I would like to conclude this short article with a statement by Pier Luigi Capucci that sums up what has been said so far: “it can be said that a good part of the most interesting experiences of recent years (…) goes in the direction of the transformation of the work from “material object” to “process of relations”, from immutable form to metamorphic form in perpetual transformation depending on the interaction with the observer, with the environment, with the context in which it is situated, and how the interaction with the human element is carried out under the sign of multimodality and polysensoriality”.

Bibliography and Sitography

Antonio Pizzo, Teatro e mondo digitale, Venezia, Marsilio, 2003.

Riva G, Wiederhold BK, Gaggioli A. Being different. The transfomative potential of virtual reality. Annu Rev Cybertherapy Telemed (2016) 14:1–4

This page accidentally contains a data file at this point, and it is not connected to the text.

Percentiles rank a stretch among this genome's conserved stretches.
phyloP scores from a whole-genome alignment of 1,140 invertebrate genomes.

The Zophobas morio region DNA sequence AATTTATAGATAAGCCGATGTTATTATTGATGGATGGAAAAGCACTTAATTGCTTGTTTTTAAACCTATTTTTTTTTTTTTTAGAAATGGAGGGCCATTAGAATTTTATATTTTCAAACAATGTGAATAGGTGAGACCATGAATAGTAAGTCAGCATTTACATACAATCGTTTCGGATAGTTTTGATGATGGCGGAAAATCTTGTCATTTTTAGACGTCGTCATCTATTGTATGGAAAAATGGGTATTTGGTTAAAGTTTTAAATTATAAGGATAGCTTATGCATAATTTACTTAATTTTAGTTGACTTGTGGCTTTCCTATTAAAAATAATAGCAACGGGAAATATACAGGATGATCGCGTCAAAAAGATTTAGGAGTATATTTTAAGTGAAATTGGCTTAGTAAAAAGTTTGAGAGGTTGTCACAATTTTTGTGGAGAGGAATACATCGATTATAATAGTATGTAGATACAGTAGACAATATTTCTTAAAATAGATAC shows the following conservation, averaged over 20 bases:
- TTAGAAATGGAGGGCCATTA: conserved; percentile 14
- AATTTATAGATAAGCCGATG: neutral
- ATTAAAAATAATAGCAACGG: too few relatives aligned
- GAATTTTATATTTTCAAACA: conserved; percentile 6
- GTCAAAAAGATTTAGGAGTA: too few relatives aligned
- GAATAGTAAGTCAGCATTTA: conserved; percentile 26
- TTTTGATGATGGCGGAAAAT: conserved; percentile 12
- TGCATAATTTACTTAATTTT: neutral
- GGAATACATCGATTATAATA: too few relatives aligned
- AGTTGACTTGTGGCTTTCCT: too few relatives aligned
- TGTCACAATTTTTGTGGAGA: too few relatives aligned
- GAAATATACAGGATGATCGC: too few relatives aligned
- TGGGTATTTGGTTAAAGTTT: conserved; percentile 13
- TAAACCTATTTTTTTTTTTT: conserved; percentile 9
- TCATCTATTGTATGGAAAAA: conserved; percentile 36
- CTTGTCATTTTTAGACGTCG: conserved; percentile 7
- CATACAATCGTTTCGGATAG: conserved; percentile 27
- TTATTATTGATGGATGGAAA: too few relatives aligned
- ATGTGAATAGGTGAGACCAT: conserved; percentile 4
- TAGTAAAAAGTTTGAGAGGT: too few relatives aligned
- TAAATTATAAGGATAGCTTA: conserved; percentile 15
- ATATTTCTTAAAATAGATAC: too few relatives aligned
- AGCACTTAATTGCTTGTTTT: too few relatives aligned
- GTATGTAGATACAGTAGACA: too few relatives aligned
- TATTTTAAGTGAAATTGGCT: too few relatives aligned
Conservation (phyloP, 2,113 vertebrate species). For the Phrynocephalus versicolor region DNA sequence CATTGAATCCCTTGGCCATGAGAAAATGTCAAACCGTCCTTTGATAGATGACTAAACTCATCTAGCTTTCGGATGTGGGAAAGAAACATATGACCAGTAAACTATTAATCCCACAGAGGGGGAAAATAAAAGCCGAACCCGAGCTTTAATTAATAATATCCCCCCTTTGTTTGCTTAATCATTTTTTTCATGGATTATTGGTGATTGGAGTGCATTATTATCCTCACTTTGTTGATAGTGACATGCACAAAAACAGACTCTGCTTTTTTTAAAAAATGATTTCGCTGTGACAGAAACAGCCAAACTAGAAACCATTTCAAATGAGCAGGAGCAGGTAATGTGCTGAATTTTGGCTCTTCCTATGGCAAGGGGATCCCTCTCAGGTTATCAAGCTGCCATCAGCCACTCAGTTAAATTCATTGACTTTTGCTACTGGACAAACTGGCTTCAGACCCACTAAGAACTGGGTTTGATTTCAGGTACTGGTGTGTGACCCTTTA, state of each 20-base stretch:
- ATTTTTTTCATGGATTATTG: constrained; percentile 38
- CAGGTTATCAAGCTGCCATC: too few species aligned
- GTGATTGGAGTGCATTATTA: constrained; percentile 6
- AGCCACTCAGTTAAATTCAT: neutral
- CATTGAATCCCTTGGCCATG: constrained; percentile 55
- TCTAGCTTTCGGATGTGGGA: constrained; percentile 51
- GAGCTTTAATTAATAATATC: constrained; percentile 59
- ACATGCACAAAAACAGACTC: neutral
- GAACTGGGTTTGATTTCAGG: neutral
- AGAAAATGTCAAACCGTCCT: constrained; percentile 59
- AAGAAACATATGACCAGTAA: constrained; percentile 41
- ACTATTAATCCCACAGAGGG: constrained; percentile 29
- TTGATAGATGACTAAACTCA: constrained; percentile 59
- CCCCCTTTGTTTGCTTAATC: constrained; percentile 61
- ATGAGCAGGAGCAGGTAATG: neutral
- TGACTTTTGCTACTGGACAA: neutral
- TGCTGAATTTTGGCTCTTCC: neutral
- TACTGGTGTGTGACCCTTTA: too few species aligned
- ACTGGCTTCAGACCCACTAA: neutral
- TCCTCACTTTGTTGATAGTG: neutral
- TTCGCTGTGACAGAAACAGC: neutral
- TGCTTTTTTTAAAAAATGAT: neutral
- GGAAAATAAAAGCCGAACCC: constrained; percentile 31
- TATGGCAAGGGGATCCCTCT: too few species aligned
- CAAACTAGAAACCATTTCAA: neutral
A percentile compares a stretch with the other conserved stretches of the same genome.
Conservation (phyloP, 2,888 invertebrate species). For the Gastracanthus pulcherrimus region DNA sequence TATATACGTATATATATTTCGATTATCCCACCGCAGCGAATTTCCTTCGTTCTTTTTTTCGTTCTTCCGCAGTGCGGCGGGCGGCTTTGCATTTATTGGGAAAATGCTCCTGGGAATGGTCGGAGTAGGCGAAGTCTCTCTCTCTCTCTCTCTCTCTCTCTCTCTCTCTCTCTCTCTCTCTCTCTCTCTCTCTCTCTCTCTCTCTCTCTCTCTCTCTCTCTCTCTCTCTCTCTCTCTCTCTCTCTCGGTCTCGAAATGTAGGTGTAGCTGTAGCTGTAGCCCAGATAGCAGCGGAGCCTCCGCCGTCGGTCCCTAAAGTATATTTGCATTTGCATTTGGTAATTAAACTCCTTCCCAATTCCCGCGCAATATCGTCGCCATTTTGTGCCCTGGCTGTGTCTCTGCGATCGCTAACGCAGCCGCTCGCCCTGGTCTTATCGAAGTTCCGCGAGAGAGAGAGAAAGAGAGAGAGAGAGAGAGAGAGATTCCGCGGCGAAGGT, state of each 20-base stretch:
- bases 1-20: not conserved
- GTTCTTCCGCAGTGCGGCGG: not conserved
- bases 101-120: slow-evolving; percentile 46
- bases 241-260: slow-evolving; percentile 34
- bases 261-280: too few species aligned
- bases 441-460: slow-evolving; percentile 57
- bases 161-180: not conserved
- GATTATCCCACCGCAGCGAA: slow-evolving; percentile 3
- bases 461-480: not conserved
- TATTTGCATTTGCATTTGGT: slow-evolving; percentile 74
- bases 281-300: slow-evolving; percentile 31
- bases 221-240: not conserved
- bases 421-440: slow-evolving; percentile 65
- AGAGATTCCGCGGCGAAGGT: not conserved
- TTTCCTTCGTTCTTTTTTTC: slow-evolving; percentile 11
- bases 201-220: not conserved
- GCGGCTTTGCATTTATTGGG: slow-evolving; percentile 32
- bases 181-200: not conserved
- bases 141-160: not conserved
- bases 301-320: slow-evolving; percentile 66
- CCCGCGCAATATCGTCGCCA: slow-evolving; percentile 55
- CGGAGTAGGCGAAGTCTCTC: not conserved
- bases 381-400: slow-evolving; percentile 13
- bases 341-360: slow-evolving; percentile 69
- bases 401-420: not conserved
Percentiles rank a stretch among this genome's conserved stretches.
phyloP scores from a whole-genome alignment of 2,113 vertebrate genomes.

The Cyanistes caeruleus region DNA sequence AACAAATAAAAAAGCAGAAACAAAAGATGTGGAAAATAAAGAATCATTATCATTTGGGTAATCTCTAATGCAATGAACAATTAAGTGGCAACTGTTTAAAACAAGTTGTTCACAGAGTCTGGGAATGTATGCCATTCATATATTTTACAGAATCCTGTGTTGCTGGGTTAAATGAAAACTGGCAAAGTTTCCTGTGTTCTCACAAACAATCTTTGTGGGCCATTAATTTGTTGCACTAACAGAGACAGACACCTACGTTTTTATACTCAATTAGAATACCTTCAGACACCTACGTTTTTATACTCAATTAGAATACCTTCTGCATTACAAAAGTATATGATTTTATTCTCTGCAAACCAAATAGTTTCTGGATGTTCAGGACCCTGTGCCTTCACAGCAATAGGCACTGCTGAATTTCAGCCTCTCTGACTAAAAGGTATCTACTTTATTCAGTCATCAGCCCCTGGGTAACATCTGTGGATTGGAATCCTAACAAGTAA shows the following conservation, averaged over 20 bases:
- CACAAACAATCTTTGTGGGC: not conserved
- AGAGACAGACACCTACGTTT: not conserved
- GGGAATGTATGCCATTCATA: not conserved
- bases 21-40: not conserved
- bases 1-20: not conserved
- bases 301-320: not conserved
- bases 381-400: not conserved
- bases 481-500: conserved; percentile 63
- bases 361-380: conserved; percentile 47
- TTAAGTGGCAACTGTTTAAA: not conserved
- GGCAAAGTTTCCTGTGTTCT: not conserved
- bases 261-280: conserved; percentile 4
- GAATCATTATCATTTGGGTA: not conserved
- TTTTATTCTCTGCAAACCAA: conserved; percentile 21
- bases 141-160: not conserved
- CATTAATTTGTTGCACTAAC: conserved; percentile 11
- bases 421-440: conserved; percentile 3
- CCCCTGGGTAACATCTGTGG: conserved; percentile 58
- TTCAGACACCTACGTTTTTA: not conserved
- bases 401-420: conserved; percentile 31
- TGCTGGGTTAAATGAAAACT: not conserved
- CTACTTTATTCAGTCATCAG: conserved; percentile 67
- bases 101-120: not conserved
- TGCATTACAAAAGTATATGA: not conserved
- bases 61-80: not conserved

Pier Luigi Capucci, Realtà del virtuale, Bologna, CLUEB, 1993.

www.artispresent.it

Bates, J. (1992). Virtual reality, art, and entertainment. PRESENCE: Teleoperators and Virtual Environments, 1(1):133{138.

Riva G, Mantovani F, Capideville CS, et al. Affective inter- actions using virtual reality: The link between presence and emotions. CyberPsychology & Behavior 2007;

www.noemalab.eu

Riva G, Wiederhold BK, Gaggioli A. Being different. The transfomative potential of virtual reality. Annu Rev Cybertherapy Telemed (2016) 14:1–4

Author:

Francesco Palazzo

Degree in psychological sciences and techniques from the University of L’Aquila. Master’s degree in Psychology of Well-being: empowerment, rehabilitation, and positive technologies, at the Università Cattolica del Sacro Cuore, Milan. Master’s degree in Sport Psychology. Specialized in the use of Positive Technologies applied to different psychological fields, conducting an experimental study on cognitive enhancement and technical-motor gestures on young competitive tennis players through an integrated training of mental training and virtual reality.